I was 8 years old and spending my after school hours at Miss Trudy’s house on Monticello Avenue in Jersey City, as I had been doing for the last three years. I had been walking the route from grammar school to Miss Trudy’s starting at age 6, and was very familiar with that two block radius, but not much else. Everything was a new experience as a child: someone driving a colorful car; a person being chased by the police; and unique clothing I might see someone wearing.
After a normal round of playing toys with Miss Trudy’s children, along with other kids that she watched over, my mother arrived on schedule, just after 5 PM. Mom grabbed my coat, motioned for me to come to the front door of the apartment, wrapped me up, and we were on our way home.
We arrived at the front door of the apartment building and I remember seeing three large teenagers walking towards us from the direction of my school. I was a very curious child, and noticed them because they wore all black clothing. Luckily, my mom bumped into a friend of hers and they began chatting, giving me ample time to indulge my curiosity. The three teens, all dark-skinned, stood out from the surrounding street, as if they were carved out from the background. It wasn’t until they were close enough to be in focus that I also noticed small highlights of white spread uniformly throughout their clothing.
In addition to their clothing, what I also took notice of, was the show of respect they gave my mother and her friend, once they finally reached us on the street. They asked both women how their day was going, wished them well, and then walked on. Now this might seem like a minor gesture to most people. However, if you came from that neighborhood of Jersey City in the late 1970s, you know that three teens walking towards you meant you were lucky if they simply ignored you and kept going. And if they asked you for anything, there was usually a motive behind it. Even at age 7, I was aware of this.
As they slowly began to disappear down the busy street, my intrigue only increased. I was starting to feel a sense of wonderment at how they carried themselves. They had a sense of pride and dignity about them, that I remember until this day. I would later come to learn that the white highlights I glanced on their clothes, were actually loops that held a set of wooden buttons that streamed down the front of their jackets, the tips of rolled jacket sleeves, and the white bottoms of the odd shoes that they wore. I believe that if on that day I had seen three classy pimps in bell bottom slacks, fancy shoes and gold jewelry, I wouldn’t have wanted to emulate them as much as I wanted to be like those three teens. I realize now that I had laid eyes on three martial arts students – or enthusiasts – or both.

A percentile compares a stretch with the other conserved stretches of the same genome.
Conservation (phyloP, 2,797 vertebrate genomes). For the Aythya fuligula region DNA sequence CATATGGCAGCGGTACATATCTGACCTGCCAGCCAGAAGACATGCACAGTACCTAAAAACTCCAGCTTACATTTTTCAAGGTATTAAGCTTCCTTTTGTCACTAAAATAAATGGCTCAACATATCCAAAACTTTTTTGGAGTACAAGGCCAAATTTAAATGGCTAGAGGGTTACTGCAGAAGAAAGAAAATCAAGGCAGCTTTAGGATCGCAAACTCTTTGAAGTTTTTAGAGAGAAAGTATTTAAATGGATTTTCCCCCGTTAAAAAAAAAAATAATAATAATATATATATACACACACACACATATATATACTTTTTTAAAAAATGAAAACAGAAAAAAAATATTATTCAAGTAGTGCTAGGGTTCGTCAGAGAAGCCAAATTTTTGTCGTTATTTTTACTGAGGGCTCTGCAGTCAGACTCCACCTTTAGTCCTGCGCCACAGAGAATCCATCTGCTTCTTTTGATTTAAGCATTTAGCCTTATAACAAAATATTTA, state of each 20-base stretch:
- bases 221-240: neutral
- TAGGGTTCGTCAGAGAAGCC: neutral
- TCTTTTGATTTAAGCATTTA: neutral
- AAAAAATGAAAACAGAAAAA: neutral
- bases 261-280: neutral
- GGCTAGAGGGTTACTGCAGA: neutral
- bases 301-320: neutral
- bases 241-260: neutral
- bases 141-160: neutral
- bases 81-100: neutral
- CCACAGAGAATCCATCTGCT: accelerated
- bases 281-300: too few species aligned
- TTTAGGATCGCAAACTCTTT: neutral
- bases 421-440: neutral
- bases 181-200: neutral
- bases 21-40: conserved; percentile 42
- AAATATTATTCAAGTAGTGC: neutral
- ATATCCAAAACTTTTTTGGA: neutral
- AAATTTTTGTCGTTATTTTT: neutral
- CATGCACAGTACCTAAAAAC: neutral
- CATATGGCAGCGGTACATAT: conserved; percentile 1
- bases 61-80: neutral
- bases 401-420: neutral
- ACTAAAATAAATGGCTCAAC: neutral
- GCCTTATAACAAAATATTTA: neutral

That was my very first encounter with anything related to Asian fighting arts, but looking back on that day, I don’t think they could have been serious students. Instructors generally don’t encourage their students to wear their uniforms on the street, especially in urban dojos. It invites trouble and can seem boastful. When I interviewed Little John Davis in Florida, he told me that his students are instructed not to wear their uniforms on the street, and can be subject to serious consequences if they do.
The beauty of these films isn’t how good or bad they were, or how original their story lines. In the end, if a movie genre inspires large groups of people to do something positive, they deserve to be discussed… and take their place within cinematic history.
Appreciating the power, beauty, skill, sacrifice and wisdom involved in studying this graceful art form, has clearly transformed and shaped the lives of millions of people worldwide.
For some, Blvd. Warriors will cause fond memories to careen back into your consciousness, recalling joyous days long-forgotten… and at times, a bit embarrassing. For others, it will explain some long-accepted notions that were learned without reason… defining images that have been a part of popular culture for decades, yet seemed to have no clear root. And finally, for the men and women around the world who have dedicated their lives to pursuing the physical and spiritual philosophies, that are the foundation of the martial arts, and the forms of entertainment that have been a byproduct of them… it is a thank you. You have inspired millions of people to better themselves and improves the lives of those around them.